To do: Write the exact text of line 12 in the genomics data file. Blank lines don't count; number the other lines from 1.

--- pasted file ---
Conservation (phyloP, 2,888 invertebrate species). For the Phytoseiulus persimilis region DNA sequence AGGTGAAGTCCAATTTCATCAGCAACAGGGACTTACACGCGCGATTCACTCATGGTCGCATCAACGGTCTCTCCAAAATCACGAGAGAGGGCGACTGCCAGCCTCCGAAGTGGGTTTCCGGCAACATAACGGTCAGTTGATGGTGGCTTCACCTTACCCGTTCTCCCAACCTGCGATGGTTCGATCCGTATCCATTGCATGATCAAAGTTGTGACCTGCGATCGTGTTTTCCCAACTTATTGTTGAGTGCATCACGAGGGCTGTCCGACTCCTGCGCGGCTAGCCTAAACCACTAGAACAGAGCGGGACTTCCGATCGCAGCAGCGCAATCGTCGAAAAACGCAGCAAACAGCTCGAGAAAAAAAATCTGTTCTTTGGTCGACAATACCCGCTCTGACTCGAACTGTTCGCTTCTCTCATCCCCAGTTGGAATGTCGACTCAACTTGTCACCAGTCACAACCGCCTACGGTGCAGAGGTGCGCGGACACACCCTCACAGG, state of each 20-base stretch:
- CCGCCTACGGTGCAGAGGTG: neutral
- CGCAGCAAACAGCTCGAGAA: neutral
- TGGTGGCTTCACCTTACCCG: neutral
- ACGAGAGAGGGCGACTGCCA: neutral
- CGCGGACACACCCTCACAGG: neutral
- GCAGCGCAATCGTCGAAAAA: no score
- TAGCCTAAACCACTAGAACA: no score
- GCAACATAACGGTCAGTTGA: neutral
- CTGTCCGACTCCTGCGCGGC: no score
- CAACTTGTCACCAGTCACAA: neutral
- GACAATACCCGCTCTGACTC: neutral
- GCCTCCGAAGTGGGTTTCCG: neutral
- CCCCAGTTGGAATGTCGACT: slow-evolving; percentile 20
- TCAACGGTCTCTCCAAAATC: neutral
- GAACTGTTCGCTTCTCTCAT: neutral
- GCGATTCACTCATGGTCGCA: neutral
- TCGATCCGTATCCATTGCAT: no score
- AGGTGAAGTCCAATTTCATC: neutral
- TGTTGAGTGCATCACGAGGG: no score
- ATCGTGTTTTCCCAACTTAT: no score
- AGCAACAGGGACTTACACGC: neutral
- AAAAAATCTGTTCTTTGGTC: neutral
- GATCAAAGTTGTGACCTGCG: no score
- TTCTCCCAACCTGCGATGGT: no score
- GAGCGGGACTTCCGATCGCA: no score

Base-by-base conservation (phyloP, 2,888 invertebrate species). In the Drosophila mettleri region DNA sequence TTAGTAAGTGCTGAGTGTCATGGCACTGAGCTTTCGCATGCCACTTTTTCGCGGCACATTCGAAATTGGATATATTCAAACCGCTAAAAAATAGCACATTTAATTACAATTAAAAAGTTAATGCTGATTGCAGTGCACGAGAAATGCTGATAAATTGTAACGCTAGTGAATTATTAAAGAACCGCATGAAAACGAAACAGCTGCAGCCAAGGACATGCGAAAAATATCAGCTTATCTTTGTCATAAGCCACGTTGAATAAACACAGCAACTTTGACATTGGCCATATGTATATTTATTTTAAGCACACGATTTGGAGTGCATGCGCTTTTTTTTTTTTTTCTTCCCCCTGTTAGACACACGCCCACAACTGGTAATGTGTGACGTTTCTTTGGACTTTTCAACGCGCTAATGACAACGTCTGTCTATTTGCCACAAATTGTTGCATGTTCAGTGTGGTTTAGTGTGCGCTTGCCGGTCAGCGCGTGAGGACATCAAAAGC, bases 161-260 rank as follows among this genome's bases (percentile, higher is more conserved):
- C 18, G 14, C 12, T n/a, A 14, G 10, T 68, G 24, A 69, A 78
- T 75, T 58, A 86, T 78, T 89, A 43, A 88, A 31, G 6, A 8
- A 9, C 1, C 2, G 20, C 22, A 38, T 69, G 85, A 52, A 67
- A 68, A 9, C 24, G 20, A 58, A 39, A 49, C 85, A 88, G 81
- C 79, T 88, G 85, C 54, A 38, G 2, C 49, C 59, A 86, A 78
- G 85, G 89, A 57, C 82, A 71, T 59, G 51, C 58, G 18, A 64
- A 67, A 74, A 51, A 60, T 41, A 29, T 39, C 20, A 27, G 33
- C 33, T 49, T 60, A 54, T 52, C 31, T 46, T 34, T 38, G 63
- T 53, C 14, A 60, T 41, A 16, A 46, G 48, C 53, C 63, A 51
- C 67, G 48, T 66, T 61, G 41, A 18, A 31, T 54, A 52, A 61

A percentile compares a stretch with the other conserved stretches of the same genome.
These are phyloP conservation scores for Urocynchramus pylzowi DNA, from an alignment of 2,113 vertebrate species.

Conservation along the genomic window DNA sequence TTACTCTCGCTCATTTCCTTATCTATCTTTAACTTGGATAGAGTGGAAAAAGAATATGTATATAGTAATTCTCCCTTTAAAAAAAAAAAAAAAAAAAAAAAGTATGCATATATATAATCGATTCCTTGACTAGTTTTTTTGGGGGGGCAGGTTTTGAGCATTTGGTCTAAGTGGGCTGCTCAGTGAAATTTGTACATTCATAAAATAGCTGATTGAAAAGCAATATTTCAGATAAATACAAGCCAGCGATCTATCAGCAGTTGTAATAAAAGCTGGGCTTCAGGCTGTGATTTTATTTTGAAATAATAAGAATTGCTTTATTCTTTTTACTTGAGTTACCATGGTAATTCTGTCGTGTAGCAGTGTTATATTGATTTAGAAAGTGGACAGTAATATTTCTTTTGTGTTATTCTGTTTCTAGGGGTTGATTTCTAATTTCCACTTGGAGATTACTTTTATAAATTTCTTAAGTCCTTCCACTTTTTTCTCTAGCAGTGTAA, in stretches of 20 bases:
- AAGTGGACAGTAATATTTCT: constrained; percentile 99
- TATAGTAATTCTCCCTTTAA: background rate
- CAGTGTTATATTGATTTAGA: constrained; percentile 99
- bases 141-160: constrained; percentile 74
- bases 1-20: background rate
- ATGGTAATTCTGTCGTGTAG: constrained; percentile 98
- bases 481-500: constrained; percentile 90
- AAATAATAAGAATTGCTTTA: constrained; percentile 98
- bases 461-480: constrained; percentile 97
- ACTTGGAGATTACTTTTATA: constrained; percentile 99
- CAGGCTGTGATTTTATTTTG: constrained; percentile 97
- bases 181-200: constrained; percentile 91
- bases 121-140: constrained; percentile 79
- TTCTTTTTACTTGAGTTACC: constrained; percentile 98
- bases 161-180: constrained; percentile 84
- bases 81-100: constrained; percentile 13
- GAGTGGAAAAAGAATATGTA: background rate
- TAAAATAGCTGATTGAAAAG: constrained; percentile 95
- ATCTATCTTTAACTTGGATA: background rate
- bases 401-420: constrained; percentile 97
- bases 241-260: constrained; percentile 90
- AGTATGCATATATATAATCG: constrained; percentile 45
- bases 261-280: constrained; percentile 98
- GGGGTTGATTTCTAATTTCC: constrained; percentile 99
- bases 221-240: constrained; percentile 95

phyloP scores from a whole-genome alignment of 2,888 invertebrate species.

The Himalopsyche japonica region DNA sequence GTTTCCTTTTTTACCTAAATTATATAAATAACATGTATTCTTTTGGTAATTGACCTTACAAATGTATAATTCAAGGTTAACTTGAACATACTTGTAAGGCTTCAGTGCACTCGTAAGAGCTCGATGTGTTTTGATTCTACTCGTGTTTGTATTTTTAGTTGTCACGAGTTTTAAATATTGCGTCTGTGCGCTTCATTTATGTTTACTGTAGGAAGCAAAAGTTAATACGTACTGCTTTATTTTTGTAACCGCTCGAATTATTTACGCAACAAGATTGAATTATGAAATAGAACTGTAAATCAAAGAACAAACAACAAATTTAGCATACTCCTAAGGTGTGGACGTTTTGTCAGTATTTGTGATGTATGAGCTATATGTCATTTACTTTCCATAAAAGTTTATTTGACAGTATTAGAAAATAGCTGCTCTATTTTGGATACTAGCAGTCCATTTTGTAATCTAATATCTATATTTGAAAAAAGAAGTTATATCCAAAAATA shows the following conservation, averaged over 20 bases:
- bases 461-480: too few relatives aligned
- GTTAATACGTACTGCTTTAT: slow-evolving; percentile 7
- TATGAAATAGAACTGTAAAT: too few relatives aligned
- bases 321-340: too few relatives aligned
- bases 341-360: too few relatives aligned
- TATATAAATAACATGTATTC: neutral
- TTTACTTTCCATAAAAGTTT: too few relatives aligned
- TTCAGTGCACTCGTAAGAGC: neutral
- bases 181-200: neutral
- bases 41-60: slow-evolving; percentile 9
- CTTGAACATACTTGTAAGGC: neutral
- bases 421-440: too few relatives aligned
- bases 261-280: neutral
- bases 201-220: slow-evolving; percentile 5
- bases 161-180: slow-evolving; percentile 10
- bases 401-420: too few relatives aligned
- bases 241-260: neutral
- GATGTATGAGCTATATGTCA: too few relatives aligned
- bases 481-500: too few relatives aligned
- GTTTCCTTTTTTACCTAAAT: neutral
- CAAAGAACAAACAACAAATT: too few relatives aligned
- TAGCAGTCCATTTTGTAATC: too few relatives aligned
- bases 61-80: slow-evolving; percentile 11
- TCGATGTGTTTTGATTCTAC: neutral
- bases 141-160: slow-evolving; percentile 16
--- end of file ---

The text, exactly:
- GACAATACCCGCTCTGACTC: neutral